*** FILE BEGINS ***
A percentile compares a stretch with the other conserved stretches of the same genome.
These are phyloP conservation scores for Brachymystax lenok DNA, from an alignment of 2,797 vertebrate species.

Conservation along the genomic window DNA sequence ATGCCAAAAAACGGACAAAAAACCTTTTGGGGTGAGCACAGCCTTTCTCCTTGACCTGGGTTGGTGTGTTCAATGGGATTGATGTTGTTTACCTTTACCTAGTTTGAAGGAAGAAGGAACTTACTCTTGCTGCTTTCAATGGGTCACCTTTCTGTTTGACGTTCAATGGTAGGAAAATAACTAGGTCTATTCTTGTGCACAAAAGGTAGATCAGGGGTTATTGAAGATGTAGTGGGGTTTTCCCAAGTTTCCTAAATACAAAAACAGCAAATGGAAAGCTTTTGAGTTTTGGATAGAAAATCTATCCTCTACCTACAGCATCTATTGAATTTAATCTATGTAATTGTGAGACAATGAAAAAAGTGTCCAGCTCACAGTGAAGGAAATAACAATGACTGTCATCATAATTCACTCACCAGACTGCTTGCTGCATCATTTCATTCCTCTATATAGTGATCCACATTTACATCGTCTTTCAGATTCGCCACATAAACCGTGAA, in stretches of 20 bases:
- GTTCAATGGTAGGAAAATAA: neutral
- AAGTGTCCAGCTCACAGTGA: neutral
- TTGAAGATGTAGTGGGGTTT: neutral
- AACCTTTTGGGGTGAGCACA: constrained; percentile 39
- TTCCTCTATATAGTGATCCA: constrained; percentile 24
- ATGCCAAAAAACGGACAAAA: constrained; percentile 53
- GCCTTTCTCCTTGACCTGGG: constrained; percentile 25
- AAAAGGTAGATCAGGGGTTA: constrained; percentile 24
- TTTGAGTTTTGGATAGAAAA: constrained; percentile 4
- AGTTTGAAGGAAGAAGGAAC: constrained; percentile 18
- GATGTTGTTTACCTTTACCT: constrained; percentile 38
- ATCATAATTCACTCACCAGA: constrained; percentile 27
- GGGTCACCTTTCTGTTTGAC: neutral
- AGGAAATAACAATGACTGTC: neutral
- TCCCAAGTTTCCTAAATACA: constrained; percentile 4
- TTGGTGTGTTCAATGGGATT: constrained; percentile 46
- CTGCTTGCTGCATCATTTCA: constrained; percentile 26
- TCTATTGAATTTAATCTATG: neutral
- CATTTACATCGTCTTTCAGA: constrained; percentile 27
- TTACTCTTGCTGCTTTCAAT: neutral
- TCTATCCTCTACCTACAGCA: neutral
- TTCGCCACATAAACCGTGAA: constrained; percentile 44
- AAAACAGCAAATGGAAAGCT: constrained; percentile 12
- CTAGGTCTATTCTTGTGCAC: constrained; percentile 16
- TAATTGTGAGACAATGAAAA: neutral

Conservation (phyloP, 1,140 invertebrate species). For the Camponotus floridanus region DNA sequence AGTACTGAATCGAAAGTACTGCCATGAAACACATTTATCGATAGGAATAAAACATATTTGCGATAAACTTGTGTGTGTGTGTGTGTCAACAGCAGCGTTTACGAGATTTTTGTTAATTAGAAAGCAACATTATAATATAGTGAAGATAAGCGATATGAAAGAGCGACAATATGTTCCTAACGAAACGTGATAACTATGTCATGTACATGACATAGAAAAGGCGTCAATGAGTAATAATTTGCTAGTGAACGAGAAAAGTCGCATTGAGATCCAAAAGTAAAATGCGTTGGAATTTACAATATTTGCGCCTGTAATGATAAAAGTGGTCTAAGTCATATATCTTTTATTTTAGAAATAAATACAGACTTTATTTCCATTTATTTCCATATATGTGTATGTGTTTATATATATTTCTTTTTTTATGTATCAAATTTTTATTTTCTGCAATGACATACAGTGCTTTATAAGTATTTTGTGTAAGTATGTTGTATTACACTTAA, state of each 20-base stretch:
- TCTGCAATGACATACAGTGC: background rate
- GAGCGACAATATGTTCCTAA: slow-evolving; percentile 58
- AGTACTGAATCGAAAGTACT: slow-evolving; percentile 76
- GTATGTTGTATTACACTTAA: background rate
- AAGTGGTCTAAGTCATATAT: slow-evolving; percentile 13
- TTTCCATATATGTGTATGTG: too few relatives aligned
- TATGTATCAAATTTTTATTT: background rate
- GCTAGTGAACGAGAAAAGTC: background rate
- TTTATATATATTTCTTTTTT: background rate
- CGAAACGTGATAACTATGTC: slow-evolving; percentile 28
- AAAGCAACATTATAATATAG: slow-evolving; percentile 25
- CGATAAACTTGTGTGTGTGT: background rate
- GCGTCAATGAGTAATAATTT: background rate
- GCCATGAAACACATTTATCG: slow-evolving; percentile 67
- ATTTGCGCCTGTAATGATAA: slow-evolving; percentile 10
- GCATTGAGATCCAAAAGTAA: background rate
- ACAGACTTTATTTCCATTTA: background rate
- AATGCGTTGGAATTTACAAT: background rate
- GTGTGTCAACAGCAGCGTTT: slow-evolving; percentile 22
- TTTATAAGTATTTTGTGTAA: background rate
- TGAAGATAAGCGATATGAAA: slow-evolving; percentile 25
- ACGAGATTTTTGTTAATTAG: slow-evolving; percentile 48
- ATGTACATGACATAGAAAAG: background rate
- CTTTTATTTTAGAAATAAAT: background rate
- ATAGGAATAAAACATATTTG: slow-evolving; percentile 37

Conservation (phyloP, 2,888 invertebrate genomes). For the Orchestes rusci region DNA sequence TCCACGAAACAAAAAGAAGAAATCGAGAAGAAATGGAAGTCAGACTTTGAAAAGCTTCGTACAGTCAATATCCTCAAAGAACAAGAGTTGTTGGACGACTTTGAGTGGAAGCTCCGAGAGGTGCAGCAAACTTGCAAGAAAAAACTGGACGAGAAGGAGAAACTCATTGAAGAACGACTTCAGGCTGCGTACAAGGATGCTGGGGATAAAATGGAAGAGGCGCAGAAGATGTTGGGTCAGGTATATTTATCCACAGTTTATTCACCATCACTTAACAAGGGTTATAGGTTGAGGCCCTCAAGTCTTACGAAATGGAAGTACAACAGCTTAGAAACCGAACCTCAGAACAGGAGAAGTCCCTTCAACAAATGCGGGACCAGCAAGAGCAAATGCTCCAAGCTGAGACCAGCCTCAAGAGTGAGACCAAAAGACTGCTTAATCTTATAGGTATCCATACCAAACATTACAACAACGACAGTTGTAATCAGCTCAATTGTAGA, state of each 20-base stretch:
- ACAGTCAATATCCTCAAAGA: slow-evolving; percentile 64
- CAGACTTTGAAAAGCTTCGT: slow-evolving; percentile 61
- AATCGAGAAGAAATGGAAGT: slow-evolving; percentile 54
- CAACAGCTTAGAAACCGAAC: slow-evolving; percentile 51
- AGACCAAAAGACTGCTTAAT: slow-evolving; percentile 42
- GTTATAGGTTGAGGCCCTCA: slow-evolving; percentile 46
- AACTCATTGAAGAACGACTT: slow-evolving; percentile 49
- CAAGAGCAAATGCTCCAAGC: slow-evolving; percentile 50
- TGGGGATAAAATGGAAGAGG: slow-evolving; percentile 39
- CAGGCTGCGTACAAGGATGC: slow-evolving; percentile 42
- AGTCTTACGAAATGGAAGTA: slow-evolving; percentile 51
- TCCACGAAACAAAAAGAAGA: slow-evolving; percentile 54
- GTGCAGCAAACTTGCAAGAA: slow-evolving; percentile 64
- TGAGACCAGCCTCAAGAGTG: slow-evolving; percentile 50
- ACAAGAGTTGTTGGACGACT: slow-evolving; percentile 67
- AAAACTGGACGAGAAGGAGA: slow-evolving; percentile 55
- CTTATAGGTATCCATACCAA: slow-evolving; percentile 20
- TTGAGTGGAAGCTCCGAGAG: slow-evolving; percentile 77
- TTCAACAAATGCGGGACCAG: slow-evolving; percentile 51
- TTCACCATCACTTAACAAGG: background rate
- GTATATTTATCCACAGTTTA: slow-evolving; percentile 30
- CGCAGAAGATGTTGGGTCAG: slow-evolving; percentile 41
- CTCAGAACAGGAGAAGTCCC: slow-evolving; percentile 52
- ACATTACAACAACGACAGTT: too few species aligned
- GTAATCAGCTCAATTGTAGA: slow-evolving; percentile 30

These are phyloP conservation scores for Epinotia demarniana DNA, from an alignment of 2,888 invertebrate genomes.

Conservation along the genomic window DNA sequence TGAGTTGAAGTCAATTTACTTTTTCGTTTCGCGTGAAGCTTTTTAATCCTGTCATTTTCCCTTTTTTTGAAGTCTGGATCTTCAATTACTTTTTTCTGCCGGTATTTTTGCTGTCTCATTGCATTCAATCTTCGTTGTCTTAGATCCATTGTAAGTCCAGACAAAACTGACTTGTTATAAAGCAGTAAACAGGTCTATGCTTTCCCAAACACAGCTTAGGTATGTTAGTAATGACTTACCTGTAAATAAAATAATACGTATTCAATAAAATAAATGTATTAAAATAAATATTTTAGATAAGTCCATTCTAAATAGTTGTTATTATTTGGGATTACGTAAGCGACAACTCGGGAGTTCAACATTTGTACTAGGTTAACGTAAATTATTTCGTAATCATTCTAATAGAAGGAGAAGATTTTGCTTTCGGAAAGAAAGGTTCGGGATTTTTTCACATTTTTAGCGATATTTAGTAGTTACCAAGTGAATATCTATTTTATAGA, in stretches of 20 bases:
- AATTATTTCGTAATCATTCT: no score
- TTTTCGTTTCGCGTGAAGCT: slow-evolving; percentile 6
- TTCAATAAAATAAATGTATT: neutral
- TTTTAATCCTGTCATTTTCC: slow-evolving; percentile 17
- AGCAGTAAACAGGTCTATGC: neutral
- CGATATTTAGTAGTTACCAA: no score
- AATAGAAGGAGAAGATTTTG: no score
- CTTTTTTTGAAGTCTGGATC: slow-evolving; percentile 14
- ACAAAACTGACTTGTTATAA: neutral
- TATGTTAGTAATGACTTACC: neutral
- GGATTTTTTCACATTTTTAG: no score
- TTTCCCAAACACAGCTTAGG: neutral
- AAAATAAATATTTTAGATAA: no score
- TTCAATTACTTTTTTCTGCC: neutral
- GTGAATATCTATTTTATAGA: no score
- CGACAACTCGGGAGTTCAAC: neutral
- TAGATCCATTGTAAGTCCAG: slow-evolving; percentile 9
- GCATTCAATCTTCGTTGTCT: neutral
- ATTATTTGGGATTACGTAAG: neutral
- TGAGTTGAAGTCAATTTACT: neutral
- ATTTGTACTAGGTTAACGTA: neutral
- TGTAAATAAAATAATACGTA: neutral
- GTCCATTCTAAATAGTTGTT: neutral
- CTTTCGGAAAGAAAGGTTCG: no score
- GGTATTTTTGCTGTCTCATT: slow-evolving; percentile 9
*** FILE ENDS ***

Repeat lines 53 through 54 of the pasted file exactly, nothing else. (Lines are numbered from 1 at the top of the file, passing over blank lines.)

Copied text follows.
- CTTTTATTTTAGAAATAAAT: background rate
- ATAGGAATAAAACATATTTG: slow-evolving; percentile 37